RC: How are you contributing to the sustainability/resiliency conversation in roofing?
KS: We continue to prioritize sustainability and providing products that are durable, high-performance and environmentally friendly.
A big emphasis industry-wide continues to be developing silicone coatings that are nearly VOC-free. The industry spent several years seeking alternatives to parachlorobenzotrifluoride (PCBTF), which has been the solvent of choice in coatings for more than 20 years. That research did not produce the necessary solutions. Manufacturers continue to put pressure on chemical companies to find or invent an alternative.
A big environmental advancement has occurred in Spray Polyurethane Foam (SPF) insulation. All SPF products being developed now feature more environmentally friendly hydrofluoroolefin (HFO) blowing agents, rather than the previous hydrofluorocarbon (HFC) blowing agents. Coatings and SPF are used together, so this is a signal that we as an industry are not only moving away from VOCs, but continuing to innovate away from products that are environmentally unsustainable or are not renewable.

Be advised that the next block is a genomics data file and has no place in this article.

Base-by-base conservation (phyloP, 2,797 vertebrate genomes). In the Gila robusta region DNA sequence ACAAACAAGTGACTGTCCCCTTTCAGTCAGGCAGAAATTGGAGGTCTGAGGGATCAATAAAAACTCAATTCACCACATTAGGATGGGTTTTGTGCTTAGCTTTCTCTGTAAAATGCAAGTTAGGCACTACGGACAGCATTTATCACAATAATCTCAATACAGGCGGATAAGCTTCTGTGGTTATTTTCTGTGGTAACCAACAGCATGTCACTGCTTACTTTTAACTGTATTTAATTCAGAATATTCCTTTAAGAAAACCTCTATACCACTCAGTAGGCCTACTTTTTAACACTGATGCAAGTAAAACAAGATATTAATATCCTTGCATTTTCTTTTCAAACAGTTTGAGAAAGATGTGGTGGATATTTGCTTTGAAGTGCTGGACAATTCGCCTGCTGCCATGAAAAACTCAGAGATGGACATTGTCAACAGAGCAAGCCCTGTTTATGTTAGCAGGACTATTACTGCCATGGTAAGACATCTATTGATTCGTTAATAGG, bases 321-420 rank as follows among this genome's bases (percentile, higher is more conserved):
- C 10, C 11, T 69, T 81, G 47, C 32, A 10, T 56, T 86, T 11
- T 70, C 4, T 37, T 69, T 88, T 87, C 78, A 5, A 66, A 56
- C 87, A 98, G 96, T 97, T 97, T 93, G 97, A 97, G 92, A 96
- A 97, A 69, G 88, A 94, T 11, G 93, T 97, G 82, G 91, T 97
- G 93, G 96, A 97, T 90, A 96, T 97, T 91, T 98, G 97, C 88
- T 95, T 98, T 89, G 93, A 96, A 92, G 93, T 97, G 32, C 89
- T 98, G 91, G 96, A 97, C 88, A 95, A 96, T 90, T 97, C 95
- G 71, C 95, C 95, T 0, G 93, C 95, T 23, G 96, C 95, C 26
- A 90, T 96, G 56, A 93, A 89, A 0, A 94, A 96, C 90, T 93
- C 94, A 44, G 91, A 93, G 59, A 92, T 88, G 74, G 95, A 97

RC: What are you proudest of about your organization in 2023?
KS: The last several years have been volatile in our industry. I am most proud of how our team has delivered industry-leading customer service to help our contractors navigate that turbulence and succeed.
RC: What are your biggest concerns looking ahead?
KS: The roofing industry needs to attract a new generation of competent professionals, including contractors, manufacturers representatives and distributor salespeople. We continue to construct new buildings and rehab old ones, and we need to ensure there are people around who can service those roofs in the future. We need energetic, driven, capable individuals to join the industry and take on that role.